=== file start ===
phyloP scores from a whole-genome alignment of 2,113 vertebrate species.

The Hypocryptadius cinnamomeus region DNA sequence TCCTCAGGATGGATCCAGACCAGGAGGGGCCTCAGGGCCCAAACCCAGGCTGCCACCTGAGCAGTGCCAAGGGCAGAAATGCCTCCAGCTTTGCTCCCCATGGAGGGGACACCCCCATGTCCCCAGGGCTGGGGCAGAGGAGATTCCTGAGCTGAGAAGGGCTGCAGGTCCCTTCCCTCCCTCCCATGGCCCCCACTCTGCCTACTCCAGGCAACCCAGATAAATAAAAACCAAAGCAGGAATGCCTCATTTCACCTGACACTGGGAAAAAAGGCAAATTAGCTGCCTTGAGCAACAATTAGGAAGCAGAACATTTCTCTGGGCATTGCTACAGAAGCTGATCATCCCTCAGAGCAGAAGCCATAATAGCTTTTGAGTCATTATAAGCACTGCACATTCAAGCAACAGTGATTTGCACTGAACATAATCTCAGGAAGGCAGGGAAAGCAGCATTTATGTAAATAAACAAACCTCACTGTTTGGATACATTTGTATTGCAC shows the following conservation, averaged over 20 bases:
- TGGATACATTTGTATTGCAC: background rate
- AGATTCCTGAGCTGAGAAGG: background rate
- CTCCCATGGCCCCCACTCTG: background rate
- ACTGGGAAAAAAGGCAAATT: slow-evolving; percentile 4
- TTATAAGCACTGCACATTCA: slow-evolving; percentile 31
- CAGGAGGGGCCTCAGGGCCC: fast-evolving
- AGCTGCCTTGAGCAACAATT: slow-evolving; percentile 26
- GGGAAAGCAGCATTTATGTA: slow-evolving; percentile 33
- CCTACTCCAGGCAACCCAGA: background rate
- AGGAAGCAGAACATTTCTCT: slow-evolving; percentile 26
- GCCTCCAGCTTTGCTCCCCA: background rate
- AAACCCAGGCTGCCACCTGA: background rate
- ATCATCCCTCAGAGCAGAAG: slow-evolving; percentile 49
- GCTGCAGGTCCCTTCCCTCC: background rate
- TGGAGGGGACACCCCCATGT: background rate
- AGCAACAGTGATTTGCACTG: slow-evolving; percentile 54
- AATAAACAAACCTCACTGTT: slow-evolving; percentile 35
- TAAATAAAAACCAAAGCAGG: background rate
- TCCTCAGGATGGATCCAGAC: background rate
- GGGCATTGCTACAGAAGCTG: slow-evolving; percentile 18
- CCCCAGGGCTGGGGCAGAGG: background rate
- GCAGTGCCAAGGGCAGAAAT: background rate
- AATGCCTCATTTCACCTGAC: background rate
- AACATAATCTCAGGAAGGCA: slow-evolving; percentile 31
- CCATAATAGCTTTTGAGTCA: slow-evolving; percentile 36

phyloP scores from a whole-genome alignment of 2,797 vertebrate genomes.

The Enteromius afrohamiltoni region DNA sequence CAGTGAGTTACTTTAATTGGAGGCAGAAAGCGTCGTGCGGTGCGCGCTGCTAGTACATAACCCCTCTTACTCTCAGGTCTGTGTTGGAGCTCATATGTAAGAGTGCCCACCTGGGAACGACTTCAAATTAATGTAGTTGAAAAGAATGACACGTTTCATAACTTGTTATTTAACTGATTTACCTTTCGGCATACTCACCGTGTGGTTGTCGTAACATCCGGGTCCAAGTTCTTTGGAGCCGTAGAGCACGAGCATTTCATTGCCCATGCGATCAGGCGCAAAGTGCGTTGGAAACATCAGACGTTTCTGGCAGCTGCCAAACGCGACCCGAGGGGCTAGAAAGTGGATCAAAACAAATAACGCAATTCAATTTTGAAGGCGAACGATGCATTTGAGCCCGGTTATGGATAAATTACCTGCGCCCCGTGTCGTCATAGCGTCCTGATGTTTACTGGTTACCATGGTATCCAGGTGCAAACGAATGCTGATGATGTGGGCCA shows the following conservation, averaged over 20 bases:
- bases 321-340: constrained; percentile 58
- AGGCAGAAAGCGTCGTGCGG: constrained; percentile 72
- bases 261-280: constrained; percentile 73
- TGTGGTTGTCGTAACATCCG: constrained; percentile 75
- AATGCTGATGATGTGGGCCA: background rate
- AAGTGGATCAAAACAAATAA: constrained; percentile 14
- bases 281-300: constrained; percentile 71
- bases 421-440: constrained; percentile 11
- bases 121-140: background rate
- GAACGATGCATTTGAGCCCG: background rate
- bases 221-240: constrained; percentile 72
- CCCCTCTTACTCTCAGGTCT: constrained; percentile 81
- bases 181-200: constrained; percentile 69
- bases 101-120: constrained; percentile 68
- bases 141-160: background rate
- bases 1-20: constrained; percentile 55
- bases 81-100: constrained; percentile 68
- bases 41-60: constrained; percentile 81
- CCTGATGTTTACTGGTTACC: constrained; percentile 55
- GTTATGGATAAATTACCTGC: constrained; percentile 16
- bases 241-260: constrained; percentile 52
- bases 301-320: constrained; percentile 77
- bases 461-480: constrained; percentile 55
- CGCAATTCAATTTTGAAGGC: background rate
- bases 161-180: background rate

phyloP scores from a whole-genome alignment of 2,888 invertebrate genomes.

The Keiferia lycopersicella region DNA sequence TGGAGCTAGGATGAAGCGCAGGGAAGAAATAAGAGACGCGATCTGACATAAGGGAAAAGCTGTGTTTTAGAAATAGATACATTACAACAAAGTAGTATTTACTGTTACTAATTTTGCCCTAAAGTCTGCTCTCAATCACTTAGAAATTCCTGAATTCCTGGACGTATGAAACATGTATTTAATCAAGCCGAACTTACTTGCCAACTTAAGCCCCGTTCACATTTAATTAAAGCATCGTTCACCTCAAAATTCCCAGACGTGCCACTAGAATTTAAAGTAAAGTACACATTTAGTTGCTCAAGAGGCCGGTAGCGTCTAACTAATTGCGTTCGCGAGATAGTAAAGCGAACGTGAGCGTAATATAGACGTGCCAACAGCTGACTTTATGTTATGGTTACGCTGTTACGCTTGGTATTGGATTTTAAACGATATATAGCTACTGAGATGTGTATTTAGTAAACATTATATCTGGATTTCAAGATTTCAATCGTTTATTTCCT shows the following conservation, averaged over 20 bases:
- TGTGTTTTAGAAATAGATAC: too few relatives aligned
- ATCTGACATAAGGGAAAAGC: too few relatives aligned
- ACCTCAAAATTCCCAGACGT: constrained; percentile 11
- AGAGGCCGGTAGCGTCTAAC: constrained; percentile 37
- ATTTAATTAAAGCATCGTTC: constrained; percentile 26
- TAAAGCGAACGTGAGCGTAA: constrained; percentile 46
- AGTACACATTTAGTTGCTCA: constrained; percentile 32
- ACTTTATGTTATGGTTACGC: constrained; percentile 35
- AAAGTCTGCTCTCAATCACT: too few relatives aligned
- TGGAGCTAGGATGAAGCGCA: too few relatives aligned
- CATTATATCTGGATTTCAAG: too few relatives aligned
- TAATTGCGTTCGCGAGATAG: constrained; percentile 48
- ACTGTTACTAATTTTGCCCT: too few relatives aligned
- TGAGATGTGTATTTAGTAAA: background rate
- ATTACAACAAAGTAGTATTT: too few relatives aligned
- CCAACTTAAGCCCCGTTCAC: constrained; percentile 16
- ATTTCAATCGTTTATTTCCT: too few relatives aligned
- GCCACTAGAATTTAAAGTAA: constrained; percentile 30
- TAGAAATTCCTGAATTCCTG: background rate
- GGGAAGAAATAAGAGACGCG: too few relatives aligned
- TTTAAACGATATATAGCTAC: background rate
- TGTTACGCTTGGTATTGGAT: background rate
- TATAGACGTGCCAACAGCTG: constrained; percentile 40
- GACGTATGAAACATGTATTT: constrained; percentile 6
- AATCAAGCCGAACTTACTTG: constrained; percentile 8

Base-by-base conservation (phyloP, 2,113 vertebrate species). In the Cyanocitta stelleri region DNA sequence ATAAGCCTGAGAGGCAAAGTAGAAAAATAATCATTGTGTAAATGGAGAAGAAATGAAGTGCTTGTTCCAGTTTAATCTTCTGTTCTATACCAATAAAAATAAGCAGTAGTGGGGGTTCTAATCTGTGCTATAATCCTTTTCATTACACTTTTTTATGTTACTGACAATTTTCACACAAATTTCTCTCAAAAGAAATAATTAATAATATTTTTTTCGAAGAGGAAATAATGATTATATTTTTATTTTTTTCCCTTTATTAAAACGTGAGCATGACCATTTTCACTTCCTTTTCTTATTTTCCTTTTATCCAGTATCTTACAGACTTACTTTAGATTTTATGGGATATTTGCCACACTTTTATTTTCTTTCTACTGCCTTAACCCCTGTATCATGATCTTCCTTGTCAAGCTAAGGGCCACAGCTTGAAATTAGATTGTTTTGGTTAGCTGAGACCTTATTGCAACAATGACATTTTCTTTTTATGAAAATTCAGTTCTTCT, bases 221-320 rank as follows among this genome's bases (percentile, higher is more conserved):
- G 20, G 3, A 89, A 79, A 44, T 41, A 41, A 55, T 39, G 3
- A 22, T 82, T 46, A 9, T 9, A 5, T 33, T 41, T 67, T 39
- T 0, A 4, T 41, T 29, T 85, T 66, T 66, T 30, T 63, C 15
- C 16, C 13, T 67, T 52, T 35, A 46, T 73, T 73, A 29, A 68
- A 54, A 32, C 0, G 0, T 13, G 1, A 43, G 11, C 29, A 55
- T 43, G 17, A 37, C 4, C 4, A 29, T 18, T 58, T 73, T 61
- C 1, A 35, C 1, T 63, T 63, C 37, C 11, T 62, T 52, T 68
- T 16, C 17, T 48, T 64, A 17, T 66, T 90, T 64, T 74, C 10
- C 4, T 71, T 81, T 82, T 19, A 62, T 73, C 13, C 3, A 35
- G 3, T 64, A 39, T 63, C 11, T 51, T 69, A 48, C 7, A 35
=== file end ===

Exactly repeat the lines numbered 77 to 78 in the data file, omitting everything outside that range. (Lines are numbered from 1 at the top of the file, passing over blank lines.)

- TTTAAACGATATATAGCTAC: background rate
- TGTTACGCTTGGTATTGGAT: background rate